UK faces housing shortage; Population on the increase.
A total of 209,000 new households will be formed each year on average, according to recent Government figures, pushing the population of England up from 20.9 million in 2003 to 25.7 million by 2026.
But the rate at which homes are being built is failing to keep up with this growth, rising by just 146,003 a year, according to new homes warranty provider Premier Guarantee.
As a result there are nearly 63,000 too few new homes being built each year, which will lead to a property shortage of 3.35 million by 2026.
London is going to be the hardest hit as a result of new build failing to keep up with population growth, with the region facing an annual deficit of 18,000 homes.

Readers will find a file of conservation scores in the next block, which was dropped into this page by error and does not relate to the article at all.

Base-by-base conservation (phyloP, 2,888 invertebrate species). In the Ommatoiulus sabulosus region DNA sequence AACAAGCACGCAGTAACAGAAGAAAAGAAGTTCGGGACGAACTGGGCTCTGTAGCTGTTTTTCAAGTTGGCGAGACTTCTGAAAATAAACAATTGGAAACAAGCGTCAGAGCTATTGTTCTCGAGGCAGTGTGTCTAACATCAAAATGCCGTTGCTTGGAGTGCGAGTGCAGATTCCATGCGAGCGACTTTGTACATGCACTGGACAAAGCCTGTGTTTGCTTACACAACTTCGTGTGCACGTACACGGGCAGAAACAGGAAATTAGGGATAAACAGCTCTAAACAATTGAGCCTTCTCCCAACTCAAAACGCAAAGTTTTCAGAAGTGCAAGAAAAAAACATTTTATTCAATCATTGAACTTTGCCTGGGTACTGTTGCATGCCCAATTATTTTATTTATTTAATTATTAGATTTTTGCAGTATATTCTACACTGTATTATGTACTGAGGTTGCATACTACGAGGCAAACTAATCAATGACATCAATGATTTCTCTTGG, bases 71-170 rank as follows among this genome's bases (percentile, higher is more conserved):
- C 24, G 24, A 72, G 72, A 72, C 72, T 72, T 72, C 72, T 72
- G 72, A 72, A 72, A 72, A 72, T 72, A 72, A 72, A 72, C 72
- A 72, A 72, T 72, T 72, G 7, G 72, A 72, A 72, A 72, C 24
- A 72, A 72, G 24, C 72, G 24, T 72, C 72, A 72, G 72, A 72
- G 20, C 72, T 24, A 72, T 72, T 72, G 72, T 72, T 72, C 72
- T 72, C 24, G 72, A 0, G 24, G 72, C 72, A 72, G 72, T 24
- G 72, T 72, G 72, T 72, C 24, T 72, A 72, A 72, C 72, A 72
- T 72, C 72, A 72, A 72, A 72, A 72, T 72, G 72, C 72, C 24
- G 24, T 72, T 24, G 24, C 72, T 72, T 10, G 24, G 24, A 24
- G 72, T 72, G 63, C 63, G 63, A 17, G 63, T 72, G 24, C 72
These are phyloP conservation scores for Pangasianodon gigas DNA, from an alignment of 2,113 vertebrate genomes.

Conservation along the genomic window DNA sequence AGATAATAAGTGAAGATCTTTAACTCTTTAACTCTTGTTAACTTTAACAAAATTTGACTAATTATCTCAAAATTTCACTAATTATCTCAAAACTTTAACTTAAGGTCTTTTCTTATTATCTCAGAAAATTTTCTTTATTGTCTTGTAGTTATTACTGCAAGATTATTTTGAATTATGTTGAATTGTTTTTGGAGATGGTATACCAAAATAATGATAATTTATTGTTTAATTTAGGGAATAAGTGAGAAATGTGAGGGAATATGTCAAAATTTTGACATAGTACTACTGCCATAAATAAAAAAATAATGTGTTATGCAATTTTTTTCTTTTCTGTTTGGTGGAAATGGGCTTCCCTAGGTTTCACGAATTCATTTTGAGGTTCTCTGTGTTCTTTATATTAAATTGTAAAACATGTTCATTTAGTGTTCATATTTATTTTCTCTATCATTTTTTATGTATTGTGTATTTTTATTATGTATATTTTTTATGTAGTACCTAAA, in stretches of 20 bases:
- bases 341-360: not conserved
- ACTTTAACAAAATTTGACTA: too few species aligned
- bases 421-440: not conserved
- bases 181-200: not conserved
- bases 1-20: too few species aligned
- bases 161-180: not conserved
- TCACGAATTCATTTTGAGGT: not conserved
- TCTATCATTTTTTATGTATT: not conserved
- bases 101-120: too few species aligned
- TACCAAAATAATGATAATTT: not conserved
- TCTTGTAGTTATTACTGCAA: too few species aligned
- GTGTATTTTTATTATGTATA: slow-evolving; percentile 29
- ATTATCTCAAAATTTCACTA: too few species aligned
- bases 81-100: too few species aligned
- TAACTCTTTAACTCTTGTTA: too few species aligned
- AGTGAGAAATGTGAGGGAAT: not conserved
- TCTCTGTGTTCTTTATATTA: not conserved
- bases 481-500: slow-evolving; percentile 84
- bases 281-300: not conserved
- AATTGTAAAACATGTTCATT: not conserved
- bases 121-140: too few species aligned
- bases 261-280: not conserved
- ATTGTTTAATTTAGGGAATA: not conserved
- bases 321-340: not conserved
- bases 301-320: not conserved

But the problem is not confined to southern regions of England, with the north west, Yorkshire and the Humber and East Midlands all facing annual housing shortages of more than 4,600 as the creation of new homes fails to keep up with demand.
The group said that developers were keen to increase the number of new homes they built, but they were being held back by the current planning system.
Robin Plaster, director of Premier Guarantee, said: "The planning system is already creaking under the weight of existing planning applications and causing enormous frustration for house-builders who are keen to get on and start solving the housing crisis.
"The Government must modernise the planning system to make it faster and less complicated, so house-builders can get on with the job."
OVERCROWDING: The housing industry can't keep pace with the number of people packing the streets